Without limiting myself to the construction shown, I claim l. In a nursing or feeding device, the combination with a bottle, of a temperature maintaining /holder therefor, said holder comprising two parts which are interlocked and separable to permit of removal and in sertion of the bottle, one of said parts having The lining of the holder, to`

v W itncsses an opening through which the neck of the bottle protrudes and being constructed to bear on the neck ofthe bottle and center thc bottle in the holder, and the other part having a bearing upon the bottom of the bottle to sustain the bottle in the holder, one of said parts having an .inner met-al casing larger than the bottle, whereby an air space surrounding the bottle is provided, and a nonconducting covering upon said casing, and the bottle having a neck adapted to projcct substantially above the upper end of the holder, for the purpose set forth.

2. The combination with a nursing or feeding bottle, of fa holder surrounding the bottle and having an opening in its upper end through which 'the neck ofthe bottle prot-rudes, said holder comprising a body A and a cap portion B; the body As com risinv an inner metal Casin larver-- than the bottle whereby an air space is produced between the casing and bottle, an outer metal casing, and intermediate nonconducting material; said cap portion comprising a metal shell or casingand an inner layer of non-conducting material adapted to bear upon the neck of the bottle; the said comprising the holder being provided with interlocking means and cap and bodv adapted to center and clamp the bottle be-y I bottomgof the body,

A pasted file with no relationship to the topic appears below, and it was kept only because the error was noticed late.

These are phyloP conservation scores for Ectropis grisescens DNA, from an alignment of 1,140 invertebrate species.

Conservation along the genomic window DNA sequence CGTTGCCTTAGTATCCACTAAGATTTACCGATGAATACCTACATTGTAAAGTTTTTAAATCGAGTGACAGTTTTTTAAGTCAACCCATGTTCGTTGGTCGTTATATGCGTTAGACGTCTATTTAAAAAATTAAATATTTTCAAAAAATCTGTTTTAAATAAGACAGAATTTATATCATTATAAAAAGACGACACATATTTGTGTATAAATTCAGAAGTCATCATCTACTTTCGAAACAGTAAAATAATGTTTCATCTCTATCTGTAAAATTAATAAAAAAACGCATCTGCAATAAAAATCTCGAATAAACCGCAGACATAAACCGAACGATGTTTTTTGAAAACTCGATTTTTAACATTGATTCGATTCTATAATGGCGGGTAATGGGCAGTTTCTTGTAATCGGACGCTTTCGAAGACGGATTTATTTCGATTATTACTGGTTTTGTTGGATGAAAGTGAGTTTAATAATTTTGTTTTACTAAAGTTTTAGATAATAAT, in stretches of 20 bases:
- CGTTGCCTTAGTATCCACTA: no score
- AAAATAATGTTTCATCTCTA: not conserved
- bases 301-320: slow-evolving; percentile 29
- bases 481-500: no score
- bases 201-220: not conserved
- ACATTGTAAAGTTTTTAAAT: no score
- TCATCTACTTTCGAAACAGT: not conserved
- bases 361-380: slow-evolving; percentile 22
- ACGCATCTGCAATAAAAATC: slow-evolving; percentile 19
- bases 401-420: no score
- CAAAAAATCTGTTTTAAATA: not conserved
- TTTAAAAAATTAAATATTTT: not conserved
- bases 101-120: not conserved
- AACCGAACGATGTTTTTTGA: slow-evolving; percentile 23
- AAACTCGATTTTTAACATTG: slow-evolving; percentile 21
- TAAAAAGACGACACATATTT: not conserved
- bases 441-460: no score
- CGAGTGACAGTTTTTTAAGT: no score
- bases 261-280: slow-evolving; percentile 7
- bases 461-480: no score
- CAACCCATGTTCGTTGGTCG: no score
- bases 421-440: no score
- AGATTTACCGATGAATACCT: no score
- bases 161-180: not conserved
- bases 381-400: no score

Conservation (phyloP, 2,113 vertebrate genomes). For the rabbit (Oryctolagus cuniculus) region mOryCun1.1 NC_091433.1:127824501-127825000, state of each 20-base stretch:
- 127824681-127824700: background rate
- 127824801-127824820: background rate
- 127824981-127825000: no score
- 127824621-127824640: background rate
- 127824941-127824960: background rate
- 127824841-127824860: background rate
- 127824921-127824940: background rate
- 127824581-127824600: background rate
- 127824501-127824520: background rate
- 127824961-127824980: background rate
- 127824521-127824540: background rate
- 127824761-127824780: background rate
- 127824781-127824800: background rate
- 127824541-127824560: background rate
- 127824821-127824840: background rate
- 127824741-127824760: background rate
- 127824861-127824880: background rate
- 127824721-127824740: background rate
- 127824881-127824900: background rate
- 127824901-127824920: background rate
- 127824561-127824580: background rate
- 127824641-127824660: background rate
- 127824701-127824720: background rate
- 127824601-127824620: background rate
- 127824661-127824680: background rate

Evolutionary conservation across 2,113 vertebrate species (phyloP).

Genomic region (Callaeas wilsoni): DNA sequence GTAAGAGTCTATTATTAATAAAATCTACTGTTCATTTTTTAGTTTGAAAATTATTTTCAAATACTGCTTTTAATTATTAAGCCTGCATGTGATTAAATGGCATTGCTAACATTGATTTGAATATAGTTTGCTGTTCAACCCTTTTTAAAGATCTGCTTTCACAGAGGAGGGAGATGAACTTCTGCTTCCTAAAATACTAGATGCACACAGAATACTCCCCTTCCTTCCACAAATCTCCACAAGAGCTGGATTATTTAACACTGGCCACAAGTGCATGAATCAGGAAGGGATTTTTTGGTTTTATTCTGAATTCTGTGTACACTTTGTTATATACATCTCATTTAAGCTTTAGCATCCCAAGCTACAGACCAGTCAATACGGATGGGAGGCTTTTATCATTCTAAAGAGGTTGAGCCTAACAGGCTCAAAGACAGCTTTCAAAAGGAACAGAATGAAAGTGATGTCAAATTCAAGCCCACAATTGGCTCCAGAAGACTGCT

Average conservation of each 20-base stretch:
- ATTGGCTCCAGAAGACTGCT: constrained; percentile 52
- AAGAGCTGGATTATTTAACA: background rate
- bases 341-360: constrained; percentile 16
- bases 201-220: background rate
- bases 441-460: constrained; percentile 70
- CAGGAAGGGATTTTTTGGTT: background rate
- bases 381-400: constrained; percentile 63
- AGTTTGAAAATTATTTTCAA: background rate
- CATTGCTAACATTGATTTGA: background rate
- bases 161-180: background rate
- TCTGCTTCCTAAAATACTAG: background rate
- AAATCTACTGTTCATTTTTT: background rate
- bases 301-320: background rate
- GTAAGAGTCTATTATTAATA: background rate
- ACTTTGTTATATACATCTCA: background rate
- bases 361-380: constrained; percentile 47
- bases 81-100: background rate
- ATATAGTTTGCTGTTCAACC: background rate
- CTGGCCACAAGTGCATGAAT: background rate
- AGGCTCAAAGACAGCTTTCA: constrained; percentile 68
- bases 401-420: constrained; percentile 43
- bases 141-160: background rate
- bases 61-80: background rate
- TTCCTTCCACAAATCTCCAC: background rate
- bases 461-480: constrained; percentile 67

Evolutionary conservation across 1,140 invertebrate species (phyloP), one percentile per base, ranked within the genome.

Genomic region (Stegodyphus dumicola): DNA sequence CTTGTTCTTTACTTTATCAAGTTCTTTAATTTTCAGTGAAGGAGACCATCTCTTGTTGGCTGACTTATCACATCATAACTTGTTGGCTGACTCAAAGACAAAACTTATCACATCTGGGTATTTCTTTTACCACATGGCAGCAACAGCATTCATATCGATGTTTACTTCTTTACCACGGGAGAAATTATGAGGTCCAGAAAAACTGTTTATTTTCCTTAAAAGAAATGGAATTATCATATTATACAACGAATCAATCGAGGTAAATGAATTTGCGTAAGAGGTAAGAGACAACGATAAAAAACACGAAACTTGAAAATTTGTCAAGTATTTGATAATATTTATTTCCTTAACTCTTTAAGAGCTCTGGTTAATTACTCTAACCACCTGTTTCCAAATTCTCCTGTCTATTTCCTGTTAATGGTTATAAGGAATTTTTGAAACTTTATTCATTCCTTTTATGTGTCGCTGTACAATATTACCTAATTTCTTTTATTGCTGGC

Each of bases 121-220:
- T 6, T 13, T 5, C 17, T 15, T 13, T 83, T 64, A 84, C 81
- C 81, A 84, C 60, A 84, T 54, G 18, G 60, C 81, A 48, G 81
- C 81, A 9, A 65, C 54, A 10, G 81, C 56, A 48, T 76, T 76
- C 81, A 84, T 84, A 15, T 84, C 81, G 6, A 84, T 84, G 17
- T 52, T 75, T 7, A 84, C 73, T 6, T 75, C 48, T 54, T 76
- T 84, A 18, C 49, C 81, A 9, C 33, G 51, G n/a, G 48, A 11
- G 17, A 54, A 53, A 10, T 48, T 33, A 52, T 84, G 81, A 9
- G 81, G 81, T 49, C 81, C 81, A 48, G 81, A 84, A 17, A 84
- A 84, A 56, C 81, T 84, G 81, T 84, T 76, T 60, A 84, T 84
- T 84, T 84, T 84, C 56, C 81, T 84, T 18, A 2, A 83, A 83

tween the cap and the for the purpose set forthn In testimony whereof l affix my signature in presence of two witnesses.



Copies o'f'tms patent may be obtained for five cents each, by addressing the Commissioner of Patents.

` Washington, D. C. 1

Referenced by
Citing PatentFiling datePublication dateApplicantTitle
US2483870 *Nov 15, 1945Oct 4, 1949Bailey TheodoreInsulated nursing bottle
US2593868 *Jun 25, 1948Apr 22, 1952Fowler Charles GHolder for drinking glasses
US2994448 *Oct 1, 1959Aug 1, 1961Sepe AnthonySelf feeding baby bottle holder and thermo insulator
US5390804 *Apr 18, 1994Feb 21, 1995Wallis H. WallisBullet-nosed longneck bottle cooler apparatus
US5921431 *Oct 9, 1997Jul 13, 1999Pych; Zbigniew W.Bottle holder
US6186348 *Jun 1, 1998Feb 13, 2001Escada BeauteBottle having the outer aspect of a fabric
US6237787 *Jun 13, 1996May 29, 2001Johnson & Johnson Consumer Products, Inc.Packaging system for storing and dispensing products
US6554155Feb 4, 1997Apr 29, 2003Thomas M. BegginsBottle cooler apparatus with quick plunge insertion feature
US7614516Apr 30, 2007Nov 10, 2009Wallis H. Wallis Trust Of 2004Combination bottle and can cooler
US8960130 *Sep 8, 2010Feb 24, 2015Doskocil Manufacturing Company, Inc.Pet toy
US20110192353 *Sep 8, 2010Aug 11, 2011J.W. Pet Company, Inc.Pet toy
Cooperative ClassificationA47J41/02, B65D23/001